Book Reviews: Drawing Conclusions by Donna Leon, The Innocence Game by Michael Harvey, and Beyond Confusion by Sheila Simonson

Drawing ConclusionsDrawing Conclusions
Donna Leon
Penguin/Grove, March 2012
ISBN: 978-01431-2064-3
Trade Paperback

Donna Leon has been writing the Guido Brunetti series for a very long time. Her talents as a thoughtful observer of relationships between humans, whether at a casual, professional, or personal level, have never been clearer. Fans of this author will find everything they expect in this mystery.

In her twentieth novel, in this series, Leon again examines age-old questions of morality, law, and some of the dilemmas posed by confrontations with people who do bad things from good intentions. As always, Commissario Brunetti strolls the streets and rides the canals of Venice, this most intriguing of European cities. As always the master manipulator of criminals and his own superiors and staff, applies a dab hand to probing and then solving the crime of murder—if that’s what it was.

When an elderly widow is found dead on her apartment floor, it appears she has died of heart failure. Indeed, there is considerable pressure on Brunetti to avoid trying to make a case of murder out of what mostly appears to be an accident. But until all the reports and all the evidence is in and carefully considered, Brunetti is unwilling to consign the death to a dusty file.

His persistence leads to all manner of ethically questionable acts, some by prominent and highly moral individuals. Written in her usual smooth and careful style, Leon poses a number of questions and again brings to calm and peaceful awareness, the life of this great city, and its past glories and world influence.

The careful and measured release of important information, Brunetti’s amusing and warm relationship with his wife and children, all here is artful competence. A wonderful story is successfully realized and is another star in the author’s pantheon.

Reviewed by Carl Brookins, July 2013.
Author of Red Sky, Devils Island, Hard Cheese, Reunion.

~~~~~~~~~~~~~~~~~~~~~~~~~~~~~~~~~~~~~~~~~~~~~

The Innocence GameThe Innocence Game 
Michael Harvey
Alfred A. Knopf, May 2013
ISBN: 978-0-307-96125-9
Hardcover

Three college graduates come together in a special seminar designed to teach them some of the fundamental tools of high-level investigative journalism. Under the tutelage of seminar leader, Pulitzer prize winner, Judy Zombrowski, they will examine cases in which there is a suspicion of serious error, error which may have resulted in serious miscarriage of justice.

The three students are Northwestern University graduates Sarah Gold and Ian Joyce, and brilliant University of Chicago Law School graduate, Jake Haven. Although the seminar plans to be a relatively calm and rational look at distance cases, from the relatively sane academic halls of Northwestern University in Evanston. But in short order, the question of the conviction of a deceased James Harrison, for the murder of a poor young runaway, becomes the central focus of the trio’s efforts, and the action sags south to Chicago.

Tautly written, the author masterfully develops the characters and relationships of the three students and at the same time releases more and more clues and other pieces of information that can, at times, be distracting. The author does not neglect the physical side of their investigation. A number of intriguing and powerful events embroil the students in activity that tests their mental and physical abilities.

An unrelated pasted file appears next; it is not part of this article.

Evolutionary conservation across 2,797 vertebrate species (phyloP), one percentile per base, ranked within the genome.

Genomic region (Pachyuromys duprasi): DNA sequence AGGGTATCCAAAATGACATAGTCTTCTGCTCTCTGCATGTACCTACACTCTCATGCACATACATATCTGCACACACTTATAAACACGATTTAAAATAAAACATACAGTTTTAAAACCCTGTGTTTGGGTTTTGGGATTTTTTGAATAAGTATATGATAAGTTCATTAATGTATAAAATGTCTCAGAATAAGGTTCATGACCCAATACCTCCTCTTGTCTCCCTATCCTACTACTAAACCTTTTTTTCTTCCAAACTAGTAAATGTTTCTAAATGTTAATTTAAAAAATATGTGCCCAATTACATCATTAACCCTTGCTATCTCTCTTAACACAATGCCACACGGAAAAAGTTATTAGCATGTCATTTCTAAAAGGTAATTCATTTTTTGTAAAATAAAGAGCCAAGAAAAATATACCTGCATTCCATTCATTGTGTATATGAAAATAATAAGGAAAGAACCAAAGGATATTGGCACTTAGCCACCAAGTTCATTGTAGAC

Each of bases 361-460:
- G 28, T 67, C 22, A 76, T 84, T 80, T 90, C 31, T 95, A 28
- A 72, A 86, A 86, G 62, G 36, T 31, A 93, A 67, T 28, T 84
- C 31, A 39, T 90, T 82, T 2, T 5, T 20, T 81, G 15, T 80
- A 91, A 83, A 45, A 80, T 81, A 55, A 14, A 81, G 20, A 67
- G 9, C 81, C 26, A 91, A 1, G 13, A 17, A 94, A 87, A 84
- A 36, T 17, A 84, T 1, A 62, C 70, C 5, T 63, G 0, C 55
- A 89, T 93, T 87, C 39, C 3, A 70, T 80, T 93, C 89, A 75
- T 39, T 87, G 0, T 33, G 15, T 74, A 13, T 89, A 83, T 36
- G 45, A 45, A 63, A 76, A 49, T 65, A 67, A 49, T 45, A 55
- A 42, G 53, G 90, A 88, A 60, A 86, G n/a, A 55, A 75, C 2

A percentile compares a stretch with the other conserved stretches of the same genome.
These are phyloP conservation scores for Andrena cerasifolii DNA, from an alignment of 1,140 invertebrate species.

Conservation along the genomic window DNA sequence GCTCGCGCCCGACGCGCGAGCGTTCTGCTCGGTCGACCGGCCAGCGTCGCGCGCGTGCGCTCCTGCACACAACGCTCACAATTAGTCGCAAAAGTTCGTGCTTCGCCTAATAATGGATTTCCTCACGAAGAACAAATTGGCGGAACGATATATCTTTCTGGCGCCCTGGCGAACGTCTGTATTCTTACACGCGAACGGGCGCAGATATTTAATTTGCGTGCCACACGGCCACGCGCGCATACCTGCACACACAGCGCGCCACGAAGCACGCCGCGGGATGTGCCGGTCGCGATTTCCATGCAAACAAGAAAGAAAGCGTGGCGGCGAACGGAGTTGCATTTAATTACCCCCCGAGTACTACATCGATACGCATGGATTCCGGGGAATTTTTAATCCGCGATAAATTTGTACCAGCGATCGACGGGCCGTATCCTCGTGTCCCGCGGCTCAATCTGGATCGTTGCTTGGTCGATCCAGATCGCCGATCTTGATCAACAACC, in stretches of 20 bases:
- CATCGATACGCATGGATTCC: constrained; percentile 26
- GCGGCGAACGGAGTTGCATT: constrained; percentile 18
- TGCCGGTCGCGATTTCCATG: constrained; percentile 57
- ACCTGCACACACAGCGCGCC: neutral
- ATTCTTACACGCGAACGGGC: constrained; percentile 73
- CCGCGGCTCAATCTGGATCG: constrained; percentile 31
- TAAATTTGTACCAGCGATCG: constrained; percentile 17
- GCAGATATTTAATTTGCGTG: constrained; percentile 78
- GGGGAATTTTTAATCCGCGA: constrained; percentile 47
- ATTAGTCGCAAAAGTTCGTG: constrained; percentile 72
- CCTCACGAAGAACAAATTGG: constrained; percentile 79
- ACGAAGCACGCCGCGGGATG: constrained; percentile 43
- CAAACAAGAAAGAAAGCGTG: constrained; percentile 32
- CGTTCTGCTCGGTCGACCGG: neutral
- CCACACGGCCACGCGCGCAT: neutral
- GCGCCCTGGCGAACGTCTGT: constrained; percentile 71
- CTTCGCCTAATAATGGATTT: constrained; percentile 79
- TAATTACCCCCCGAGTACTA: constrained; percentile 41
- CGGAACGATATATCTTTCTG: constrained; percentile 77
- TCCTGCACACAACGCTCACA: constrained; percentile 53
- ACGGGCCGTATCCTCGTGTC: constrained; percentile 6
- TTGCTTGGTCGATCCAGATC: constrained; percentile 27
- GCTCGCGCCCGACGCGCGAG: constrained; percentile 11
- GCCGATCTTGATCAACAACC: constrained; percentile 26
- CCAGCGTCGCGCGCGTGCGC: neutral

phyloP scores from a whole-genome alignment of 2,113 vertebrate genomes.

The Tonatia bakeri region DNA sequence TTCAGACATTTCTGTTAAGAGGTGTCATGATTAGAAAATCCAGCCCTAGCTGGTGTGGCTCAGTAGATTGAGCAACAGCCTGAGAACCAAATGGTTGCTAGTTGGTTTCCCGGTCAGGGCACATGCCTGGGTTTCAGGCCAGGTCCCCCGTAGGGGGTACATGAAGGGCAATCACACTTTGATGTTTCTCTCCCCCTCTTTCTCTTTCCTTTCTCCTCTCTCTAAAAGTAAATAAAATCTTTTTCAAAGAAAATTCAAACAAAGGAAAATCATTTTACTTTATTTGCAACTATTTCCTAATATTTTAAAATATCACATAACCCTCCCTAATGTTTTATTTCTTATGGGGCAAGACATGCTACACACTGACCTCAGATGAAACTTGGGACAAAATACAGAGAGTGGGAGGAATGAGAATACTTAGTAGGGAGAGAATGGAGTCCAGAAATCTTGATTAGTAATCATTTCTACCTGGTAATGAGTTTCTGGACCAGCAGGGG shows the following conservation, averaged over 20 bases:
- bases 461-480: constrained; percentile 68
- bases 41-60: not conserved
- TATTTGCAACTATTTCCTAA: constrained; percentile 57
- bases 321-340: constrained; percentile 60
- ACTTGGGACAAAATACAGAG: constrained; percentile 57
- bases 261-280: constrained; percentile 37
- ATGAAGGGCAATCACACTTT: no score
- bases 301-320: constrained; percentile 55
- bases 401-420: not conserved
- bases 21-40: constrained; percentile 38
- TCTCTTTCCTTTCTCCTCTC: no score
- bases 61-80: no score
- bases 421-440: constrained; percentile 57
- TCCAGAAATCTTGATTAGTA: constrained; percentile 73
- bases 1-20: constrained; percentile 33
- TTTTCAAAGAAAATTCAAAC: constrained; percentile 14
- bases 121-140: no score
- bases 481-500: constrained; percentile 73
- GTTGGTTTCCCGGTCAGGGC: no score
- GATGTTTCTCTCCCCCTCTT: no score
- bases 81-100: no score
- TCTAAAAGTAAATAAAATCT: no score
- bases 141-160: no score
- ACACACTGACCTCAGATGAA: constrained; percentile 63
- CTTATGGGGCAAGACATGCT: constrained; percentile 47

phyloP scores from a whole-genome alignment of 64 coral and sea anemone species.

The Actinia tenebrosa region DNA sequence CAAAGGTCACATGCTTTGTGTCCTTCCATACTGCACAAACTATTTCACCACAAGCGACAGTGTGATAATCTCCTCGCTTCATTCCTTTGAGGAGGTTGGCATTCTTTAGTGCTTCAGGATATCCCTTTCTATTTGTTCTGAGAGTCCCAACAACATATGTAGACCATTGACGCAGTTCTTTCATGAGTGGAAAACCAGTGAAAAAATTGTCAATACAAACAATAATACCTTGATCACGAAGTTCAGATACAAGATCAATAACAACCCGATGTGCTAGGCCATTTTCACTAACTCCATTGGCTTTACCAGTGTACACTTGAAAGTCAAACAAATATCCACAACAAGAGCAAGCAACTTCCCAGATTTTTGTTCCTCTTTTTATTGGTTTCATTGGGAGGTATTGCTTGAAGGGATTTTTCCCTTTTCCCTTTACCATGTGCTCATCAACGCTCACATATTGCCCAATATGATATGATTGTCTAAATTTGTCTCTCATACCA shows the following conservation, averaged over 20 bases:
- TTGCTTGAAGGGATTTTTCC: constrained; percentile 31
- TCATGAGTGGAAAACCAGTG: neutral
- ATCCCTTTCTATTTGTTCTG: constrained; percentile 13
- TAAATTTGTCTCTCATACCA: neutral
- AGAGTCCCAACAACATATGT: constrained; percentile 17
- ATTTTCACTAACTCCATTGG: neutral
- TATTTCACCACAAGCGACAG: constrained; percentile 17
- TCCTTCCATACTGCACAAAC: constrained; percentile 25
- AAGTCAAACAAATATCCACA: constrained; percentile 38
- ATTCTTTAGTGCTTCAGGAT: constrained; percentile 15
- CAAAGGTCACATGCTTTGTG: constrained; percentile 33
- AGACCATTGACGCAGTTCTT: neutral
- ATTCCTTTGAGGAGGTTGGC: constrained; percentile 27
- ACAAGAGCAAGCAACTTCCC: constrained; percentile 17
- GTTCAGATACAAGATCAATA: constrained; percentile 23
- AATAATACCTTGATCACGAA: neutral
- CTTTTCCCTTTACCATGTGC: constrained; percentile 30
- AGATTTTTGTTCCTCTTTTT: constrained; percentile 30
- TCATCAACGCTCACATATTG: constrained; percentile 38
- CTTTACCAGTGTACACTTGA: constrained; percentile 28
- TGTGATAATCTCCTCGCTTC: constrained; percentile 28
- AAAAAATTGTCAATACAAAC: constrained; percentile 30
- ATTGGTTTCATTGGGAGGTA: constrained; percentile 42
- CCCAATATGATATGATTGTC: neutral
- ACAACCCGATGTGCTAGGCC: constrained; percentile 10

The Innocence Game is a first class thriller replete with twists and surprises and a smashing climax. Readers interested in the uses and conditions of our modern legal system will find this novel a first class experience.

A free copy of the novel was supplied to me with no conditions attached.

Reviewed by Carl Brookins, September 2013.
Author of Red Sky, Devils Island, Hard Cheese, Reunion.

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Beyond ConfusionBeyond Confusion 
A Latouche County Library Mystery 
Sheila Simonson
Perseverance Press, April 2013
ISBN: 978-1-56474-519-4
Trade Paperback

This novel is a stunning achievement and this reader was drawn in immediately, although I confess I don’t fully grasp the meaning and connection of the title. Several things are clear from the very beginning. In the space of three pages is established the unique relationship between head librarian, Meg McLean and Undersheriff Robert Neill. They live together unmarried in the small rural community near the border between Washington and Oregon.

The Klalo band of Native Americans are an important part of a story that cleverly and skillfully combines an insouciant and wicked humor with penetrating and thoughtful insight into terrible and moving events that would shape the future of the community.

Meg McLean demonstrates, at times, an incisive understanding of her library staff and even of herself and her relationship with Neill. The author’s wit is evident throughout the novel, yet her restraint keeps this on track as a serious examination of personalities, and the way their disparate views influence the operation of the county library system. Ms. McLean is in specific and frequent conflict with one librarian, Marybeth Jackman, who persists in attempts to undermine her boss, not just inside the library, but among the community leaders and the general public as well.

Author Simonson brings in other influences, attitudes of off-shoot religious organizations, rebellious teenagers, and prejudices affecting relationships between the white and native communities. With considerable care and expertise she weaves a complex yet understandable emotional whole. I found this to be an enthralling and moving novel.

Reviewed by Carl Brookins, November 2013.
Author of Red Sky, Devils Island, Hard Cheese, Reunion.

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